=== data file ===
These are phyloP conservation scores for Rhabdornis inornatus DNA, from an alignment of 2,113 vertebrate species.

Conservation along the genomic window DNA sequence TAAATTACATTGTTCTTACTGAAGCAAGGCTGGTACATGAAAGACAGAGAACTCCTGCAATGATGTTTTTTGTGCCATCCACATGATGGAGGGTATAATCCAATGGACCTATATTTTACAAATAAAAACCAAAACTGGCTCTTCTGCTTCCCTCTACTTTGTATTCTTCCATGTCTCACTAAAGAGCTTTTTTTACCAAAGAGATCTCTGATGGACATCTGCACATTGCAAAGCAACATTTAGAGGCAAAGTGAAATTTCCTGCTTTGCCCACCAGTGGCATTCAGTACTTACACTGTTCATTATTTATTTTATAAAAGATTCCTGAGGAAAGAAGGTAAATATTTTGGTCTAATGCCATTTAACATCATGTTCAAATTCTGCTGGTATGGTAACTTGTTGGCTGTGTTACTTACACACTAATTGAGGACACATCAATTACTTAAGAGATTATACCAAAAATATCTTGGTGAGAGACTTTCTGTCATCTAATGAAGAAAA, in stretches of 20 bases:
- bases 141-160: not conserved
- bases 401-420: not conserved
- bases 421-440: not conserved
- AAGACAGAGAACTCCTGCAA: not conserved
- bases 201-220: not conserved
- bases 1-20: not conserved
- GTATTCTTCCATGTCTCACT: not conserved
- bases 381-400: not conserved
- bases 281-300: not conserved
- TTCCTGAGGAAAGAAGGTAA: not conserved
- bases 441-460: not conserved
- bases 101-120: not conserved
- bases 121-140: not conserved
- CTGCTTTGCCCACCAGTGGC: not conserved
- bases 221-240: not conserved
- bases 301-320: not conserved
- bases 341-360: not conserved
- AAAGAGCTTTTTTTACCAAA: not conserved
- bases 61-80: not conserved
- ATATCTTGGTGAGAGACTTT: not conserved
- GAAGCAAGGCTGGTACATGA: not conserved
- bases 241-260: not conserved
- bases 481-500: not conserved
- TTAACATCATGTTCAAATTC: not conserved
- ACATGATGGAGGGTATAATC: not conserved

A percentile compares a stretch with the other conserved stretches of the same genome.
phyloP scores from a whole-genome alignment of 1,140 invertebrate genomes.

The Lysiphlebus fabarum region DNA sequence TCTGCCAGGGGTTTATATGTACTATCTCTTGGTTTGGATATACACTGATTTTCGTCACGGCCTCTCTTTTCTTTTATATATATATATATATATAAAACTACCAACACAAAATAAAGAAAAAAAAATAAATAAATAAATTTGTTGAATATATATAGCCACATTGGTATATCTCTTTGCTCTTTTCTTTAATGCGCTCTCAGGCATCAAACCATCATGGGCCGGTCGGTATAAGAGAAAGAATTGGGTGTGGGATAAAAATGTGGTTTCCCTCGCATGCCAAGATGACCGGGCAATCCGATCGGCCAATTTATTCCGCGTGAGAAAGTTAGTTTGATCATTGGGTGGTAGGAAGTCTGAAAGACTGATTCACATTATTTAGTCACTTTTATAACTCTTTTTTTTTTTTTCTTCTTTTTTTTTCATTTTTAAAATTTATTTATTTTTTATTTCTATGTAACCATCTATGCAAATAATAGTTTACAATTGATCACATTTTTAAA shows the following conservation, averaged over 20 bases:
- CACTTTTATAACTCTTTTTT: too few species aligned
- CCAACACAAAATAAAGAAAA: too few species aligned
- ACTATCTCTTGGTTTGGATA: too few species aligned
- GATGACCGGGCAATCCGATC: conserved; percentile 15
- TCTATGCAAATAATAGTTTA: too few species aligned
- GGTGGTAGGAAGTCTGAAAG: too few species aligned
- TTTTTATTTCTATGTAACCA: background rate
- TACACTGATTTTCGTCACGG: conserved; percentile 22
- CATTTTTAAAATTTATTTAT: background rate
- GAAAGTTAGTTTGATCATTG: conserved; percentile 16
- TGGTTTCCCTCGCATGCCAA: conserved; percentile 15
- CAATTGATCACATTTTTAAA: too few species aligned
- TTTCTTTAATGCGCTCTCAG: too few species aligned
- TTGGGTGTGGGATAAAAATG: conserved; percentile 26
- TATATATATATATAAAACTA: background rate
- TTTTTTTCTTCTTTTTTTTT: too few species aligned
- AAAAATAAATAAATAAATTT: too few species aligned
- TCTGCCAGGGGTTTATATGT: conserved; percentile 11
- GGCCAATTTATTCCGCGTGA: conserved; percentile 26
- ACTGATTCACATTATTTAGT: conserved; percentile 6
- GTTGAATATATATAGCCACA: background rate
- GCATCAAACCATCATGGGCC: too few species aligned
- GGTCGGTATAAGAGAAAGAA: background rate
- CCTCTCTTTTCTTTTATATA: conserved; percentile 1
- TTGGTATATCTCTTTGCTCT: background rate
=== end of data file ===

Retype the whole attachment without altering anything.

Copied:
These are phyloP conservation scores for Rhabdornis inornatus DNA, from an alignment of 2,113 vertebrate species.

Conservation along the genomic window DNA sequence TAAATTACATTGTTCTTACTGAAGCAAGGCTGGTACATGAAAGACAGAGAACTCCTGCAATGATGTTTTTTGTGCCATCCACATGATGGAGGGTATAATCCAATGGACCTATATTTTACAAATAAAAACCAAAACTGGCTCTTCTGCTTCCCTCTACTTTGTATTCTTCCATGTCTCACTAAAGAGCTTTTTTTACCAAAGAGATCTCTGATGGACATCTGCACATTGCAAAGCAACATTTAGAGGCAAAGTGAAATTTCCTGCTTTGCCCACCAGTGGCATTCAGTACTTACACTGTTCATTATTTATTTTATAAAAGATTCCTGAGGAAAGAAGGTAAATATTTTGGTCTAATGCCATTTAACATCATGTTCAAATTCTGCTGGTATGGTAACTTGTTGGCTGTGTTACTTACACACTAATTGAGGACACATCAATTACTTAAGAGATTATACCAAAAATATCTTGGTGAGAGACTTTCTGTCATCTAATGAAGAAAA, in stretches of 20 bases:
- bases 141-160: not conserved
- bases 401-420: not conserved
- bases 421-440: not conserved
- AAGACAGAGAACTCCTGCAA: not conserved
- bases 201-220: not conserved
- bases 1-20: not conserved
- GTATTCTTCCATGTCTCACT: not conserved
- bases 381-400: not conserved
- bases 281-300: not conserved
- TTCCTGAGGAAAGAAGGTAA: not conserved
- bases 441-460: not conserved
- bases 101-120: not conserved
- bases 121-140: not conserved
- CTGCTTTGCCCACCAGTGGC: not conserved
- bases 221-240: not conserved
- bases 301-320: not conserved
- bases 341-360: not conserved
- AAAGAGCTTTTTTTACCAAA: not conserved
- bases 61-80: not conserved
- ATATCTTGGTGAGAGACTTT: not conserved
- GAAGCAAGGCTGGTACATGA: not conserved
- bases 241-260: not conserved
- bases 481-500: not conserved
- TTAACATCATGTTCAAATTC: not conserved
- ACATGATGGAGGGTATAATC: not conserved

A percentile compares a stretch with the other conserved stretches of the same genome.
phyloP scores from a whole-genome alignment of 1,140 invertebrate genomes.

The Lysiphlebus fabarum region DNA sequence TCTGCCAGGGGTTTATATGTACTATCTCTTGGTTTGGATATACACTGATTTTCGTCACGGCCTCTCTTTTCTTTTATATATATATATATATATAAAACTACCAACACAAAATAAAGAAAAAAAAATAAATAAATAAATTTGTTGAATATATATAGCCACATTGGTATATCTCTTTGCTCTTTTCTTTAATGCGCTCTCAGGCATCAAACCATCATGGGCCGGTCGGTATAAGAGAAAGAATTGGGTGTGGGATAAAAATGTGGTTTCCCTCGCATGCCAAGATGACCGGGCAATCCGATCGGCCAATTTATTCCGCGTGAGAAAGTTAGTTTGATCATTGGGTGGTAGGAAGTCTGAAAGACTGATTCACATTATTTAGTCACTTTTATAACTCTTTTTTTTTTTTTCTTCTTTTTTTTTCATTTTTAAAATTTATTTATTTTTTATTTCTATGTAACCATCTATGCAAATAATAGTTTACAATTGATCACATTTTTAAA shows the following conservation, averaged over 20 bases:
- CACTTTTATAACTCTTTTTT: too few species aligned
- CCAACACAAAATAAAGAAAA: too few species aligned
- ACTATCTCTTGGTTTGGATA: too few species aligned
- GATGACCGGGCAATCCGATC: conserved; percentile 15
- TCTATGCAAATAATAGTTTA: too few species aligned
- GGTGGTAGGAAGTCTGAAAG: too few species aligned
- TTTTTATTTCTATGTAACCA: background rate
- TACACTGATTTTCGTCACGG: conserved; percentile 22
- CATTTTTAAAATTTATTTAT: background rate
- GAAAGTTAGTTTGATCATTG: conserved; percentile 16
- TGGTTTCCCTCGCATGCCAA: conserved; percentile 15
- CAATTGATCACATTTTTAAA: too few species aligned
- TTTCTTTAATGCGCTCTCAG: too few species aligned
- TTGGGTGTGGGATAAAAATG: conserved; percentile 26
- TATATATATATATAAAACTA: background rate
- TTTTTTTCTTCTTTTTTTTT: too few species aligned
- AAAAATAAATAAATAAATTT: too few species aligned
- TCTGCCAGGGGTTTATATGT: conserved; percentile 11
- GGCCAATTTATTCCGCGTGA: conserved; percentile 26
- ACTGATTCACATTATTTAGT: conserved; percentile 6
- GTTGAATATATATAGCCACA: background rate
- GCATCAAACCATCATGGGCC: too few species aligned
- GGTCGGTATAAGAGAAAGAA: background rate
- CCTCTCTTTTCTTTTATATA: conserved; percentile 1
- TTGGTATATCTCTTTGCTCT: background rate